The typical family is made up of the following members: husband, wife, and children. This set-up is typical in modern society. There is also what’s known as the extended family, where there are other family members from different generations living in the same household. Those family members could be: grandparents, uncles, aunts, cousins, etc. Social organization also refers to the presence of social classes, where people are ranked according to their status in society. The basis for this could be profession, money, education, lineage, etc.

Customs and Traditions

Customs and traditions could aptly be described as the rules that govern behavior of people within the frameworks of society. It is the rules that are followed with respect to distinguishing right from wrong and are based on ideas that pertain to morality. It could be represented by written and unwritten laws, customs, rules, and traditions.

Language

There can be no doubt about the importance of language in culture, in fact it is considered to be one of its main foundations. Being the primary or at least one of the foremost, means of communication by human beings means that language will always be at the forefront of any culture related development. A significant characteristic of language is that every known culture has it even though that culture might not have developed its own form of writing. It is also common for people who happen to share the same language to share the very same culture. There could also be many various languages within a society.

Religion

Religion is an important element of culture, although it could admittedly be a very divisive and polarizing subject for many. Its importance lies in the fact that it helps people with their questions about their spirituality and the true meaning of their existence. Religion is also the source or the foundation of many of the moral values that are in effect in society, as well as those that people feel are quite useful in their lives. However, despite the importance that people place on religion, or maybe because of it, countless individuals, groups, and even nations, have gone into conflict. And the resulting suffering that’s due to that, can only be described as the ultimate irony.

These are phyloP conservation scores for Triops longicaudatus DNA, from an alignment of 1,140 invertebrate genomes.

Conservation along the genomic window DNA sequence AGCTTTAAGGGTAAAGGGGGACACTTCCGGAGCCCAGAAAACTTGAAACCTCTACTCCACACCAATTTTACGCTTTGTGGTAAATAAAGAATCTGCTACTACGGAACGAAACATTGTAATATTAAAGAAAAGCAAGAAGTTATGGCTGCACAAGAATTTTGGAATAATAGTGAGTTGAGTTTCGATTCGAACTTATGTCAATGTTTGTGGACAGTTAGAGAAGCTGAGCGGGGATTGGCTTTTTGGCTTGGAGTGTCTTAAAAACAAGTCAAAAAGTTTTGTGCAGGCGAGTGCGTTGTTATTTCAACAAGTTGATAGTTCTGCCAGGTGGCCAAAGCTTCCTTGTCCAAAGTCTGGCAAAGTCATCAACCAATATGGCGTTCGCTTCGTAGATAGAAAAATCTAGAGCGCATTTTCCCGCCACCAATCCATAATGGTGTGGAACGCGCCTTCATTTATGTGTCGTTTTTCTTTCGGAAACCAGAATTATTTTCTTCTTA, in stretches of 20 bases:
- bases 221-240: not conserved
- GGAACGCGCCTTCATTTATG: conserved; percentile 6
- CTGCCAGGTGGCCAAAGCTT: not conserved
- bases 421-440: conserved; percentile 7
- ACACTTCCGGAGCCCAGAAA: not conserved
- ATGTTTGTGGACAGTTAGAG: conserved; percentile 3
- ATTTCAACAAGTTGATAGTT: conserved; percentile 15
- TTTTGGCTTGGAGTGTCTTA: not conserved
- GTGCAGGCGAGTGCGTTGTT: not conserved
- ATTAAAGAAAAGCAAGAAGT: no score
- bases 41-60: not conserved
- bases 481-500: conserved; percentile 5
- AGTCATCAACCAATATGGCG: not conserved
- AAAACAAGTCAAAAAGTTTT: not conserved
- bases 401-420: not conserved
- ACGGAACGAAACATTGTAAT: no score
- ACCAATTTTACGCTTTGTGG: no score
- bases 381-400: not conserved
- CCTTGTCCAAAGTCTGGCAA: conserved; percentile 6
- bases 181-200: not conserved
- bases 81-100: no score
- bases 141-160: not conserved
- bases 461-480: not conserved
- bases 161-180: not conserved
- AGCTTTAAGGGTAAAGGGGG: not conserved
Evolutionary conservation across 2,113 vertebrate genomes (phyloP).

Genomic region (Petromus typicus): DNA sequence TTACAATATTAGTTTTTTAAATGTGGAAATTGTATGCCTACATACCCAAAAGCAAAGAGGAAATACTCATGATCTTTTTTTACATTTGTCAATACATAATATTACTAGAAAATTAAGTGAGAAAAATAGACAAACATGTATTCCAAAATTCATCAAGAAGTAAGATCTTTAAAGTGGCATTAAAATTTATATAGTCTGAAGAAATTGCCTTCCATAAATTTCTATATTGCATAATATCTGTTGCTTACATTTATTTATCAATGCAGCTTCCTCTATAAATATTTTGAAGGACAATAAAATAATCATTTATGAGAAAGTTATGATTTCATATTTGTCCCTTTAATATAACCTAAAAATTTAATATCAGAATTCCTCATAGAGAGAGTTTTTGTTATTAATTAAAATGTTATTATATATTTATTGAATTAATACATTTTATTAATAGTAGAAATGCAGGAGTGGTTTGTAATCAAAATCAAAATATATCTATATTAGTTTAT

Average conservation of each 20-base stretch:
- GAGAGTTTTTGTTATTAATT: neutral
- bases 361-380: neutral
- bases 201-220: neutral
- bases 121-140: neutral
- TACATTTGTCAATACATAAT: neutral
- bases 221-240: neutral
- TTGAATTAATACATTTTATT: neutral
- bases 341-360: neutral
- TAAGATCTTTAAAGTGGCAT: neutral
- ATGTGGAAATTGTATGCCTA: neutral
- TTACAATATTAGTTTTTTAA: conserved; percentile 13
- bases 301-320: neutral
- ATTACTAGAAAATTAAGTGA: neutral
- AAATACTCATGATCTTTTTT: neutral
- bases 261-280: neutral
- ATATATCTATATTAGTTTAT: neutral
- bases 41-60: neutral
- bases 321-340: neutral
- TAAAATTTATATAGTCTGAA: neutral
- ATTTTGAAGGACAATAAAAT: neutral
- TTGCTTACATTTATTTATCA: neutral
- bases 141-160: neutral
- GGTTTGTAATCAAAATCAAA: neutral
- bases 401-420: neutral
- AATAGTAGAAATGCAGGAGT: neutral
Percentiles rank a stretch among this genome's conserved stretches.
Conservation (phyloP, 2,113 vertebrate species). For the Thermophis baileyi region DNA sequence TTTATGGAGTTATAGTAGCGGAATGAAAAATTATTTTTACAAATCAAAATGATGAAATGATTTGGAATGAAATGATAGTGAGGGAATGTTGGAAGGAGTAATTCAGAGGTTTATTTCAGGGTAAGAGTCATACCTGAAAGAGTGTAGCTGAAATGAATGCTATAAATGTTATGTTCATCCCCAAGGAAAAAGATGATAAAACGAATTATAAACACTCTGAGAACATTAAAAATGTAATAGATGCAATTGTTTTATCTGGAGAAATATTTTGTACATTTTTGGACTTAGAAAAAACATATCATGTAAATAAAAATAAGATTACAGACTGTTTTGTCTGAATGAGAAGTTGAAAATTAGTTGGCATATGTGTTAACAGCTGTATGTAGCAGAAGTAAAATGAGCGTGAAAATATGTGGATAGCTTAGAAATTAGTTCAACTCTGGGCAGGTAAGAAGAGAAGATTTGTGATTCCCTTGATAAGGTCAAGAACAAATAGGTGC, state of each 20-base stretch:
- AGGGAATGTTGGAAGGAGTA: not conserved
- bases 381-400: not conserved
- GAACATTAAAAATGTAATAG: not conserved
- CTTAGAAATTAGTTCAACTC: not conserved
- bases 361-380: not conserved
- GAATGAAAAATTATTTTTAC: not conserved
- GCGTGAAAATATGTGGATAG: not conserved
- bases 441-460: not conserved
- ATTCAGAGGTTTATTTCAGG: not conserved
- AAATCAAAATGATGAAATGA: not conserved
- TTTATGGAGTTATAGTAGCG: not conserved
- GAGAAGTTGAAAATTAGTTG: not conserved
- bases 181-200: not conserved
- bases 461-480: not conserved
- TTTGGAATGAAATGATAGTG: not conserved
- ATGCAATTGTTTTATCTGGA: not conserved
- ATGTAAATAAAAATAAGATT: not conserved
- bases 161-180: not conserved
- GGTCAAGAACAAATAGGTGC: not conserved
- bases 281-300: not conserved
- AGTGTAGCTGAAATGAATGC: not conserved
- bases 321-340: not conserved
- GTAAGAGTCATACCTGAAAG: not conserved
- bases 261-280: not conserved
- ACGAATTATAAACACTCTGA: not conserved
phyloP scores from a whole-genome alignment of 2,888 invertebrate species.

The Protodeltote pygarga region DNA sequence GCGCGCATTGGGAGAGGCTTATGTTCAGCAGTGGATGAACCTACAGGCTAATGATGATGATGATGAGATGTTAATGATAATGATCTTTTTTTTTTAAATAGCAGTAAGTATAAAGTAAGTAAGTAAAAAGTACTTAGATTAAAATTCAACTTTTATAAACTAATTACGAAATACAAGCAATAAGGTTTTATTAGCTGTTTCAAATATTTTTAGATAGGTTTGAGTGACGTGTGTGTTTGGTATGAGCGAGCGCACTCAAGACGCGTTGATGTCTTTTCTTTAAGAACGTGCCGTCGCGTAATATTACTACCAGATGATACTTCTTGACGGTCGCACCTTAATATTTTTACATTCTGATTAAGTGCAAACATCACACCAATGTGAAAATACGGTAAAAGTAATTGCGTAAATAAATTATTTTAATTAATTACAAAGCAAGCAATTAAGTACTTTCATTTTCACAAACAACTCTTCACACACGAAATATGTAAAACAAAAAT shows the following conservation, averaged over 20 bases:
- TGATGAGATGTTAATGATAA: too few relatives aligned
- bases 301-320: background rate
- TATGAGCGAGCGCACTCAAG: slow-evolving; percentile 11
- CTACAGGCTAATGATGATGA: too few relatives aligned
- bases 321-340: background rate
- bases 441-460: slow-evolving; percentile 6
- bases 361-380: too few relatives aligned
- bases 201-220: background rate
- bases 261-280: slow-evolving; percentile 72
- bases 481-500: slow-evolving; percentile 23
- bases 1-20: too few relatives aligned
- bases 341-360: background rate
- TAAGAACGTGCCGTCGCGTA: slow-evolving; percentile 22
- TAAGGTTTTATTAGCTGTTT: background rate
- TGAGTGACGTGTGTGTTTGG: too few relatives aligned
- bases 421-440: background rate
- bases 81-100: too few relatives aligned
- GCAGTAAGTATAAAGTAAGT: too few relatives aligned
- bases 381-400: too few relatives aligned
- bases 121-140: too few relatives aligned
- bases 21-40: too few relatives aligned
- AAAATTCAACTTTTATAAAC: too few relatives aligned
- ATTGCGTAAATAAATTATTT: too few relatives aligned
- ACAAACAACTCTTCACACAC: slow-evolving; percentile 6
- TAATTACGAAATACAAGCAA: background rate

Economic Systems

Among the most important elements of culture are the economic systems that have been developed to make proper use of resources to meet specific demands and needs. An economic system helps answer some very important questions: what should be produced, how should it be produced, and to whom it has to be produced. The different types of economic systems are: traditional economy, command economy, market economy, and mixed economy.

In a traditional economy, people produce most of their basic necessities for survival. With command economy, the individual has little to no economic power because it is the government which has power about the kinds of goods that are produced as well as what their cost should be. In a market economy, there is robust trades (buying and selling) of products and services. And with a mixed type of an economy, the government makes some of the economic decisions while the people make the others.

Forms of Government

People need to form governments so that there would be order and protection for their society, as well as provide whatever it is that they require. A government is formed by individuals that possess the power to govern society and strictly enforce its laws. Political institutions play major parts in governments although it can have varying effect or influence on it.

The basic types of government are as follows: democracy, republic, and dictatorship. A democracy is where the people have all the power; it is their will that sets into motion whatever the government is going to do. A republic is where the people freely choose the people who would lead and govern them. And a dictatorship is a form of government where a single individual or a group holds all the power and is in power by use of force.

These were basic elements of culture.